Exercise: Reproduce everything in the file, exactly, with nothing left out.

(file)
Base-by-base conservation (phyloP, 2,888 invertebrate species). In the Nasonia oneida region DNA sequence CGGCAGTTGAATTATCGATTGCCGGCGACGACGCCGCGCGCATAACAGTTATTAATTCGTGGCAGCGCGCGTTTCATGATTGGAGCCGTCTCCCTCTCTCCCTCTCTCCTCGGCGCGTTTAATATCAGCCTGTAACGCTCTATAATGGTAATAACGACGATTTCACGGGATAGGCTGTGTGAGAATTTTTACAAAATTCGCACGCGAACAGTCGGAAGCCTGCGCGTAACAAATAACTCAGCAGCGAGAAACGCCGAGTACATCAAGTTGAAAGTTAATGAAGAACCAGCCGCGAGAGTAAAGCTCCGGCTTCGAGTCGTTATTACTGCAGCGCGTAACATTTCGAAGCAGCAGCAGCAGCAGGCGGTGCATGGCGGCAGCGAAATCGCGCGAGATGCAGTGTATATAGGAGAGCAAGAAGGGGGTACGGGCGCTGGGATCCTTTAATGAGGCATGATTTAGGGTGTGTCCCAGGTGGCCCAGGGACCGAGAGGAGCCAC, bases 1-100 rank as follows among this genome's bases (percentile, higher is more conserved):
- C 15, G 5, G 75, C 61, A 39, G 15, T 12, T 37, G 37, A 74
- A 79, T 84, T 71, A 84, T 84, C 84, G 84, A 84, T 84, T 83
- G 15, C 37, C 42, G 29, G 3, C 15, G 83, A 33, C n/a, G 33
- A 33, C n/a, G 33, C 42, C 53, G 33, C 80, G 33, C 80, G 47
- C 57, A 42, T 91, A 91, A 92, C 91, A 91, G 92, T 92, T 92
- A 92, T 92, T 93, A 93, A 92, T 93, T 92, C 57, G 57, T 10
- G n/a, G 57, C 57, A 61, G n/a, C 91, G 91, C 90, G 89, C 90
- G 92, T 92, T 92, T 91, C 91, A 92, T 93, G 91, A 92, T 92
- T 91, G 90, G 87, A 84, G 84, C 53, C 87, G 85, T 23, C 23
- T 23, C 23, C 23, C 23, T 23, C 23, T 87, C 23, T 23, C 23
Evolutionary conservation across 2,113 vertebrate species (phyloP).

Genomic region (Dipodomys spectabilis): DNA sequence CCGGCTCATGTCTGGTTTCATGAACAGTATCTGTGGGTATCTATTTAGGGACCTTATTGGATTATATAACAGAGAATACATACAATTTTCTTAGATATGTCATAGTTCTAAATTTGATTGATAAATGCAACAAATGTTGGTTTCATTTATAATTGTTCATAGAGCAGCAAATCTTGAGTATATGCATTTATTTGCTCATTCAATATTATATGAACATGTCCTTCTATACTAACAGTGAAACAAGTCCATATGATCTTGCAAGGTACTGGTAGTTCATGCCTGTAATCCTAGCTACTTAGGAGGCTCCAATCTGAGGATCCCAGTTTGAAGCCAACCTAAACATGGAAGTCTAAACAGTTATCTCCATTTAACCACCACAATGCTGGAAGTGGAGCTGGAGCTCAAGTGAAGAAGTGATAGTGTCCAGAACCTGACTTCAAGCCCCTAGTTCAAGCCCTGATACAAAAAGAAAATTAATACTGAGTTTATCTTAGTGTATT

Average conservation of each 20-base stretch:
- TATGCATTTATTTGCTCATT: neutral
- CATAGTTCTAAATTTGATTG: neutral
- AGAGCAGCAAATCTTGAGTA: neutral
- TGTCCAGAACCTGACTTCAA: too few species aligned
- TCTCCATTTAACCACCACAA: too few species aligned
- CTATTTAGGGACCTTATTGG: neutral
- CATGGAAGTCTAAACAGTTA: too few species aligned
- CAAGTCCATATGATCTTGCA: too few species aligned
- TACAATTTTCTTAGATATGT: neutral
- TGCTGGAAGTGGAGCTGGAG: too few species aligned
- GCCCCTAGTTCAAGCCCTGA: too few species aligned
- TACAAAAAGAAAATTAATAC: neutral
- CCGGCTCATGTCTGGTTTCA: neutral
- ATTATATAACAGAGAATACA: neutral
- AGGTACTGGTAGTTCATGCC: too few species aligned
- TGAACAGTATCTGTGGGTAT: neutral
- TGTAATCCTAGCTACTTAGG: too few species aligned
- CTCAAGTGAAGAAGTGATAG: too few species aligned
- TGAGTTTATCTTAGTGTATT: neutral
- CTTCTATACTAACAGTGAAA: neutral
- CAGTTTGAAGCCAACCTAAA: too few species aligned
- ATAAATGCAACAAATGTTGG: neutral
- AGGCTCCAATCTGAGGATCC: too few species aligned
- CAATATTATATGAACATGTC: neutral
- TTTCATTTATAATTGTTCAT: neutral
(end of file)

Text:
Base-by-base conservation (phyloP, 2,888 invertebrate species). In the Nasonia oneida region DNA sequence CGGCAGTTGAATTATCGATTGCCGGCGACGACGCCGCGCGCATAACAGTTATTAATTCGTGGCAGCGCGCGTTTCATGATTGGAGCCGTCTCCCTCTCTCCCTCTCTCCTCGGCGCGTTTAATATCAGCCTGTAACGCTCTATAATGGTAATAACGACGATTTCACGGGATAGGCTGTGTGAGAATTTTTACAAAATTCGCACGCGAACAGTCGGAAGCCTGCGCGTAACAAATAACTCAGCAGCGAGAAACGCCGAGTACATCAAGTTGAAAGTTAATGAAGAACCAGCCGCGAGAGTAAAGCTCCGGCTTCGAGTCGTTATTACTGCAGCGCGTAACATTTCGAAGCAGCAGCAGCAGCAGGCGGTGCATGGCGGCAGCGAAATCGCGCGAGATGCAGTGTATATAGGAGAGCAAGAAGGGGGTACGGGCGCTGGGATCCTTTAATGAGGCATGATTTAGGGTGTGTCCCAGGTGGCCCAGGGACCGAGAGGAGCCAC, bases 1-100 rank as follows among this genome's bases (percentile, higher is more conserved):
- C 15, G 5, G 75, C 61, A 39, G 15, T 12, T 37, G 37, A 74
- A 79, T 84, T 71, A 84, T 84, C 84, G 84, A 84, T 84, T 83
- G 15, C 37, C 42, G 29, G 3, C 15, G 83, A 33, C n/a, G 33
- A 33, C n/a, G 33, C 42, C 53, G 33, C 80, G 33, C 80, G 47
- C 57, A 42, T 91, A 91, A 92, C 91, A 91, G 92, T 92, T 92
- A 92, T 92, T 93, A 93, A 92, T 93, T 92, C 57, G 57, T 10
- G n/a, G 57, C 57, A 61, G n/a, C 91, G 91, C 90, G 89, C 90
- G 92, T 92, T 92, T 91, C 91, A 92, T 93, G 91, A 92, T 92
- T 91, G 90, G 87, A 84, G 84, C 53, C 87, G 85, T 23, C 23
- T 23, C 23, C 23, C 23, T 23, C 23, T 87, C 23, T 23, C 23
Evolutionary conservation across 2,113 vertebrate species (phyloP).

Genomic region (Dipodomys spectabilis): DNA sequence CCGGCTCATGTCTGGTTTCATGAACAGTATCTGTGGGTATCTATTTAGGGACCTTATTGGATTATATAACAGAGAATACATACAATTTTCTTAGATATGTCATAGTTCTAAATTTGATTGATAAATGCAACAAATGTTGGTTTCATTTATAATTGTTCATAGAGCAGCAAATCTTGAGTATATGCATTTATTTGCTCATTCAATATTATATGAACATGTCCTTCTATACTAACAGTGAAACAAGTCCATATGATCTTGCAAGGTACTGGTAGTTCATGCCTGTAATCCTAGCTACTTAGGAGGCTCCAATCTGAGGATCCCAGTTTGAAGCCAACCTAAACATGGAAGTCTAAACAGTTATCTCCATTTAACCACCACAATGCTGGAAGTGGAGCTGGAGCTCAAGTGAAGAAGTGATAGTGTCCAGAACCTGACTTCAAGCCCCTAGTTCAAGCCCTGATACAAAAAGAAAATTAATACTGAGTTTATCTTAGTGTATT

Average conservation of each 20-base stretch:
- TATGCATTTATTTGCTCATT: neutral
- CATAGTTCTAAATTTGATTG: neutral
- AGAGCAGCAAATCTTGAGTA: neutral
- TGTCCAGAACCTGACTTCAA: too few species aligned
- TCTCCATTTAACCACCACAA: too few species aligned
- CTATTTAGGGACCTTATTGG: neutral
- CATGGAAGTCTAAACAGTTA: too few species aligned
- CAAGTCCATATGATCTTGCA: too few species aligned
- TACAATTTTCTTAGATATGT: neutral
- TGCTGGAAGTGGAGCTGGAG: too few species aligned
- GCCCCTAGTTCAAGCCCTGA: too few species aligned
- TACAAAAAGAAAATTAATAC: neutral
- CCGGCTCATGTCTGGTTTCA: neutral
- ATTATATAACAGAGAATACA: neutral
- AGGTACTGGTAGTTCATGCC: too few species aligned
- TGAACAGTATCTGTGGGTAT: neutral
- TGTAATCCTAGCTACTTAGG: too few species aligned
- CTCAAGTGAAGAAGTGATAG: too few species aligned
- TGAGTTTATCTTAGTGTATT: neutral
- CTTCTATACTAACAGTGAAA: neutral
- CAGTTTGAAGCCAACCTAAA: too few species aligned
- ATAAATGCAACAAATGTTGG: neutral
- AGGCTCCAATCTGAGGATCC: too few species aligned
- CAATATTATATGAACATGTC: neutral
- TTTCATTTATAATTGTTCAT: neutral